Slowly, without necessarily intending it, I feel mindfulness becoming more prevalent in my work. When I am out running, I debate whether I should share the following story. It’s intensely personal. But it’s also the explanation for why I feel myself turning more strongly toward this method of quieting my mind and why I envision bringing what I learn into my coaching practice.
A wise person once told me that when doing good deep work, it’s not always about the what, but also about the why.
This is the why. This story recounts the moment of a foundational shift in my worldview. It is the prologue to all that will follow.
First things first. In the fall of 2017 a catastrophic trauma occurred in my family and deeply impacted my children. There is not much else I can, or will, say about it other than it was about as bad as a thing could be. The months that followed were dark and difficult. It was especially hard for me to carry the burden for my kids. It’s also a challenge when one has training as a therapist to NOT try to therapy themselves, or their children. I kept thinking I could fix this for them and what I carried was so very heavy.
Like any good trauma, there were also layers and complexities from the past and in the present that just made it so much…heavier.
Fast forward to late December 2018. Unrelated to any of the above, it was approaching New Years Eve. I was without plans as my spouse was working, my kids were with their dad, and my stepson would not be at home either. It took me a few days of self-persuasion, but I finally talked myself into sending a message to my tribe via Facebook that I was solo and looking to see if anyone wanted to make plans. I told myself that maybe someone else was also solo and also hesitant to reach out. You never know, right?
I had a few friends and family members respond, but there was one in particular that stood out. She is someone I am just getting to know - our husbands are both runners and frequently train together. She was going to a sound bath meditation at a local retreat center and invited me to come along.
Once, years ago, I was at a yoga class at an ashram and the teacher sounded a Tibetan singing bowl at the end of practice. The sound was so intense, and I tend toward auditory sensitivity, and I nearly crawled out of my very skin. I agreed to go to the sound bath but I was a little nervous.
It turns out, it was nothing like that one interminable sustained note of the bowl. There was a myriad of amazing sounds playing together toward something that felt like floating. Once settled in and warm and attuned to the sounds and my breathing, I decided to perform a metta meditation - lovingkindness. May you have happiness. May you have safety. May you have good health. May you have peace. To someone I love. To a neutral person. To someone with whom I have difficulty. To myself.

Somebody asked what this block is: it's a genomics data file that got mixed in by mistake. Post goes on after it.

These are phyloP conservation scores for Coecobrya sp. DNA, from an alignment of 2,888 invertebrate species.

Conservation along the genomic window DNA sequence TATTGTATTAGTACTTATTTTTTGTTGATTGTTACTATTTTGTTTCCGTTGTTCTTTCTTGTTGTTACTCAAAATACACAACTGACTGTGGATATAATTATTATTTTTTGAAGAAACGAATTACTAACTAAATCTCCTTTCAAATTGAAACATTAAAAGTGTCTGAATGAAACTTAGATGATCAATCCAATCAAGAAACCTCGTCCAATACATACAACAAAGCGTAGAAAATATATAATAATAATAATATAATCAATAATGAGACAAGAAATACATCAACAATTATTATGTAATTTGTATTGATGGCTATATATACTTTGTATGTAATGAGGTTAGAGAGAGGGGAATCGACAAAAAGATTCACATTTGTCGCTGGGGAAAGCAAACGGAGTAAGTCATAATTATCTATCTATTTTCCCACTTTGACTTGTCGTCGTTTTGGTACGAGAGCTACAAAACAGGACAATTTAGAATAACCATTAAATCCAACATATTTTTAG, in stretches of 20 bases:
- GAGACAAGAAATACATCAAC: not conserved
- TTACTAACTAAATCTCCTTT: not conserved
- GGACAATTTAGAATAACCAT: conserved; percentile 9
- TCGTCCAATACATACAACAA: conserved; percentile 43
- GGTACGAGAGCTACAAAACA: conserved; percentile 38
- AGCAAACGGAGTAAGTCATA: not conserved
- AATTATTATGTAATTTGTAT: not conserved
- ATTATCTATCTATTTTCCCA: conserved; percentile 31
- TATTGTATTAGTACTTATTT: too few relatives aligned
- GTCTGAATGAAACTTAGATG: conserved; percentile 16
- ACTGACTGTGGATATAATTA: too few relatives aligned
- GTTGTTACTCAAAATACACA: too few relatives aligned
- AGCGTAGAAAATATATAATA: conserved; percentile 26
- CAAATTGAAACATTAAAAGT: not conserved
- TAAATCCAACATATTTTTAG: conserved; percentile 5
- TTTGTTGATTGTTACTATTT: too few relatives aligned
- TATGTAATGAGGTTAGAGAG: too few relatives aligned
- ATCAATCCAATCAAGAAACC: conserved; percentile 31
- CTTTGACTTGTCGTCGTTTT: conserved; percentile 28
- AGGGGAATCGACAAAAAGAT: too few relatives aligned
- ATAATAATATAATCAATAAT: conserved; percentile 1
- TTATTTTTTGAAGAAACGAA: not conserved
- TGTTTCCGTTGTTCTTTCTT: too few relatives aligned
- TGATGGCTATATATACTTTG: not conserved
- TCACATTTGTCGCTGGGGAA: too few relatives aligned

What transpired during that meditation was akin to the Earth breaking apart and shining light for the entire universe to view. I’ve never spoken of this except in a slight reference to my therapist, but it feels important to share here now. “To someone with whom I have difficulty.” I thought of the source of our recent trauma. It was so difficult to visualize this individual and wish them to know happiness. To know safety. To know peace.
It happened though, that as those very specific thoughts were being held in my mind, the music of the sound bath was reaching a crescendo. And it was as if I were being broken wide open and all of the pain and suffering and fear and rage and sorrow of the previous sixteen months came rushing out in a glorious light.
I rang in the new year different, changed, than when I had traveled through it.
In the past six or so months, I’ve begun to study mindfulness, loving kindness, meditation, Buddhism. (Cuz that’s what I do…I learn things. It’s a coping skill.) I am finding souls that struggle like mine and I am listening to their stories of finding relief through meditation and mindfulness.
Historically, I’ve practiced as a cognitive behavioral therapist and there is a lot of intersection. Quieting the noise of the mind, verifying or disputing the stories we tell ourselves about ourselves or about a situation, fact checking, and accepting the reality of the here and now instead of “what if…”. It rings true and valid for me but this time it’s also about me, and not just a theoretical orientation with a bunch of associated therapeutic interventions.
There are a handful of moments in my life that I can touch directly upon a shift on my very axis - some for good, some for not. New Years Eve, lying on the floor of a great hall in a mediation center, was one of them. The more familiar I become with meditation and mindfulness as a tool of self-healing, the more I want to explore more and bring it to the people with whom I work.
May you know happiness.
May you know safety.
May you know good health.
May you know peace.